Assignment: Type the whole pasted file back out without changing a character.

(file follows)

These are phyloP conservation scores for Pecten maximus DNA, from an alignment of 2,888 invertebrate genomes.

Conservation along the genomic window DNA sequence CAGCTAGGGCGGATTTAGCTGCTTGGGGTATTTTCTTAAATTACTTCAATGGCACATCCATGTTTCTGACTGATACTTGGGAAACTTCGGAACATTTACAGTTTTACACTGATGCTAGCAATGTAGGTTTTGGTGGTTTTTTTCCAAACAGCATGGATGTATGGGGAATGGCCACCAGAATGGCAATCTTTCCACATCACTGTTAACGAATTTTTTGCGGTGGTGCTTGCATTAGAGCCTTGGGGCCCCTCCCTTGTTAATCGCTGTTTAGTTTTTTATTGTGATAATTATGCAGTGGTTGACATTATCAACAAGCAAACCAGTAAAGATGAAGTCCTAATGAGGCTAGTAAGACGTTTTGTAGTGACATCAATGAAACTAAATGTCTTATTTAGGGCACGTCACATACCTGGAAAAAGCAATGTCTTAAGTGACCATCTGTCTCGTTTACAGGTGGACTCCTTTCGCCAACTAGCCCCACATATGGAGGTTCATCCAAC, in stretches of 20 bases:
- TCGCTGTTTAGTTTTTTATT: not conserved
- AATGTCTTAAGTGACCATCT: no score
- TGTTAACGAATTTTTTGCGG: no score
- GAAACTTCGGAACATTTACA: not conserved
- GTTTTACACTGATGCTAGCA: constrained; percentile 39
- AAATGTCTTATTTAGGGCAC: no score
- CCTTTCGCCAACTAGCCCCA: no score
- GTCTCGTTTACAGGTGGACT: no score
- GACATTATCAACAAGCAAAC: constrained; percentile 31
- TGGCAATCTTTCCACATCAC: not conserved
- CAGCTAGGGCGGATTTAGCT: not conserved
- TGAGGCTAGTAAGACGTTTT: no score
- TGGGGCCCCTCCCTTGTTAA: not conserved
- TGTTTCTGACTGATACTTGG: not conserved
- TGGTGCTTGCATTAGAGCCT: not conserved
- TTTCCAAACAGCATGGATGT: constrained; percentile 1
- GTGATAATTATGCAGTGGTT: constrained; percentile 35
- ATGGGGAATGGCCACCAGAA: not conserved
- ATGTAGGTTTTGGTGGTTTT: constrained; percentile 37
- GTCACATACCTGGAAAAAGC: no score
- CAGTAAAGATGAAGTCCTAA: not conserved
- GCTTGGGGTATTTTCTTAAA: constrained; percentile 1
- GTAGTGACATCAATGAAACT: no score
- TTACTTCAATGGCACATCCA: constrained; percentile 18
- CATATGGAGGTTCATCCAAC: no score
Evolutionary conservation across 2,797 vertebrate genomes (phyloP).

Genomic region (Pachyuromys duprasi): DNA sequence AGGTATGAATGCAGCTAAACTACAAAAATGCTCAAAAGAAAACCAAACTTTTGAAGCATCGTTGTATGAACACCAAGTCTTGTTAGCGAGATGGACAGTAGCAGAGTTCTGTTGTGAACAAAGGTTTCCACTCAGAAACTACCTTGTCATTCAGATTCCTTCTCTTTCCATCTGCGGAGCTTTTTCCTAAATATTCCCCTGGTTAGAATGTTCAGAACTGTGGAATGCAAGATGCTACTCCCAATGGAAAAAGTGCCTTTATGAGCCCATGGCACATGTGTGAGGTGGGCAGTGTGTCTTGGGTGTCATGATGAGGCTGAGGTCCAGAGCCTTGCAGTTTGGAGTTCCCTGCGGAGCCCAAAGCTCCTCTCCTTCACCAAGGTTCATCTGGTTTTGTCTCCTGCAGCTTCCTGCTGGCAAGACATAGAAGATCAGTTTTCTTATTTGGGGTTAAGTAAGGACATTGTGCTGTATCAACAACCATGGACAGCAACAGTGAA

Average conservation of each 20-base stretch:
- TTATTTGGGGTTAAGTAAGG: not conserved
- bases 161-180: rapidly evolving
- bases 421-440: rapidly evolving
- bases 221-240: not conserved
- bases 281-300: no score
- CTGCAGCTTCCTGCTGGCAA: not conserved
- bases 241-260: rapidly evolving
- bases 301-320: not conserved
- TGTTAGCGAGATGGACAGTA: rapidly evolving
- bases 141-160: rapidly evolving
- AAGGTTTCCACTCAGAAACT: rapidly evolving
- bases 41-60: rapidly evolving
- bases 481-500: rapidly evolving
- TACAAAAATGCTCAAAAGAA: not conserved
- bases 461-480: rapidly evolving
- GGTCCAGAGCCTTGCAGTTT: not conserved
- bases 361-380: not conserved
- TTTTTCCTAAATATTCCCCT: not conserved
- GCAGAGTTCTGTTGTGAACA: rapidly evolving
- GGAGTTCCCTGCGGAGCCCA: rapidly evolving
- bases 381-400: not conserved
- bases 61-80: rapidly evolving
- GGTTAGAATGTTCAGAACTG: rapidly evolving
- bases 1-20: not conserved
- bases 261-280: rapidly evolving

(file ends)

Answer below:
These are phyloP conservation scores for Pecten maximus DNA, from an alignment of 2,888 invertebrate genomes.

Conservation along the genomic window DNA sequence CAGCTAGGGCGGATTTAGCTGCTTGGGGTATTTTCTTAAATTACTTCAATGGCACATCCATGTTTCTGACTGATACTTGGGAAACTTCGGAACATTTACAGTTTTACACTGATGCTAGCAATGTAGGTTTTGGTGGTTTTTTTCCAAACAGCATGGATGTATGGGGAATGGCCACCAGAATGGCAATCTTTCCACATCACTGTTAACGAATTTTTTGCGGTGGTGCTTGCATTAGAGCCTTGGGGCCCCTCCCTTGTTAATCGCTGTTTAGTTTTTTATTGTGATAATTATGCAGTGGTTGACATTATCAACAAGCAAACCAGTAAAGATGAAGTCCTAATGAGGCTAGTAAGACGTTTTGTAGTGACATCAATGAAACTAAATGTCTTATTTAGGGCACGTCACATACCTGGAAAAAGCAATGTCTTAAGTGACCATCTGTCTCGTTTACAGGTGGACTCCTTTCGCCAACTAGCCCCACATATGGAGGTTCATCCAAC, in stretches of 20 bases:
- TCGCTGTTTAGTTTTTTATT: not conserved
- AATGTCTTAAGTGACCATCT: no score
- TGTTAACGAATTTTTTGCGG: no score
- GAAACTTCGGAACATTTACA: not conserved
- GTTTTACACTGATGCTAGCA: constrained; percentile 39
- AAATGTCTTATTTAGGGCAC: no score
- CCTTTCGCCAACTAGCCCCA: no score
- GTCTCGTTTACAGGTGGACT: no score
- GACATTATCAACAAGCAAAC: constrained; percentile 31
- TGGCAATCTTTCCACATCAC: not conserved
- CAGCTAGGGCGGATTTAGCT: not conserved
- TGAGGCTAGTAAGACGTTTT: no score
- TGGGGCCCCTCCCTTGTTAA: not conserved
- TGTTTCTGACTGATACTTGG: not conserved
- TGGTGCTTGCATTAGAGCCT: not conserved
- TTTCCAAACAGCATGGATGT: constrained; percentile 1
- GTGATAATTATGCAGTGGTT: constrained; percentile 35
- ATGGGGAATGGCCACCAGAA: not conserved
- ATGTAGGTTTTGGTGGTTTT: constrained; percentile 37
- GTCACATACCTGGAAAAAGC: no score
- CAGTAAAGATGAAGTCCTAA: not conserved
- GCTTGGGGTATTTTCTTAAA: constrained; percentile 1
- GTAGTGACATCAATGAAACT: no score
- TTACTTCAATGGCACATCCA: constrained; percentile 18
- CATATGGAGGTTCATCCAAC: no score
Evolutionary conservation across 2,797 vertebrate genomes (phyloP).

Genomic region (Pachyuromys duprasi): DNA sequence AGGTATGAATGCAGCTAAACTACAAAAATGCTCAAAAGAAAACCAAACTTTTGAAGCATCGTTGTATGAACACCAAGTCTTGTTAGCGAGATGGACAGTAGCAGAGTTCTGTTGTGAACAAAGGTTTCCACTCAGAAACTACCTTGTCATTCAGATTCCTTCTCTTTCCATCTGCGGAGCTTTTTCCTAAATATTCCCCTGGTTAGAATGTTCAGAACTGTGGAATGCAAGATGCTACTCCCAATGGAAAAAGTGCCTTTATGAGCCCATGGCACATGTGTGAGGTGGGCAGTGTGTCTTGGGTGTCATGATGAGGCTGAGGTCCAGAGCCTTGCAGTTTGGAGTTCCCTGCGGAGCCCAAAGCTCCTCTCCTTCACCAAGGTTCATCTGGTTTTGTCTCCTGCAGCTTCCTGCTGGCAAGACATAGAAGATCAGTTTTCTTATTTGGGGTTAAGTAAGGACATTGTGCTGTATCAACAACCATGGACAGCAACAGTGAA

Average conservation of each 20-base stretch:
- TTATTTGGGGTTAAGTAAGG: not conserved
- bases 161-180: rapidly evolving
- bases 421-440: rapidly evolving
- bases 221-240: not conserved
- bases 281-300: no score
- CTGCAGCTTCCTGCTGGCAA: not conserved
- bases 241-260: rapidly evolving
- bases 301-320: not conserved
- TGTTAGCGAGATGGACAGTA: rapidly evolving
- bases 141-160: rapidly evolving
- AAGGTTTCCACTCAGAAACT: rapidly evolving
- bases 41-60: rapidly evolving
- bases 481-500: rapidly evolving
- TACAAAAATGCTCAAAAGAA: not conserved
- bases 461-480: rapidly evolving
- GGTCCAGAGCCTTGCAGTTT: not conserved
- bases 361-380: not conserved
- TTTTTCCTAAATATTCCCCT: not conserved
- GCAGAGTTCTGTTGTGAACA: rapidly evolving
- GGAGTTCCCTGCGGAGCCCA: rapidly evolving
- bases 381-400: not conserved
- bases 61-80: rapidly evolving
- GGTTAGAATGTTCAGAACTG: rapidly evolving
- bases 1-20: not conserved
- bases 261-280: rapidly evolving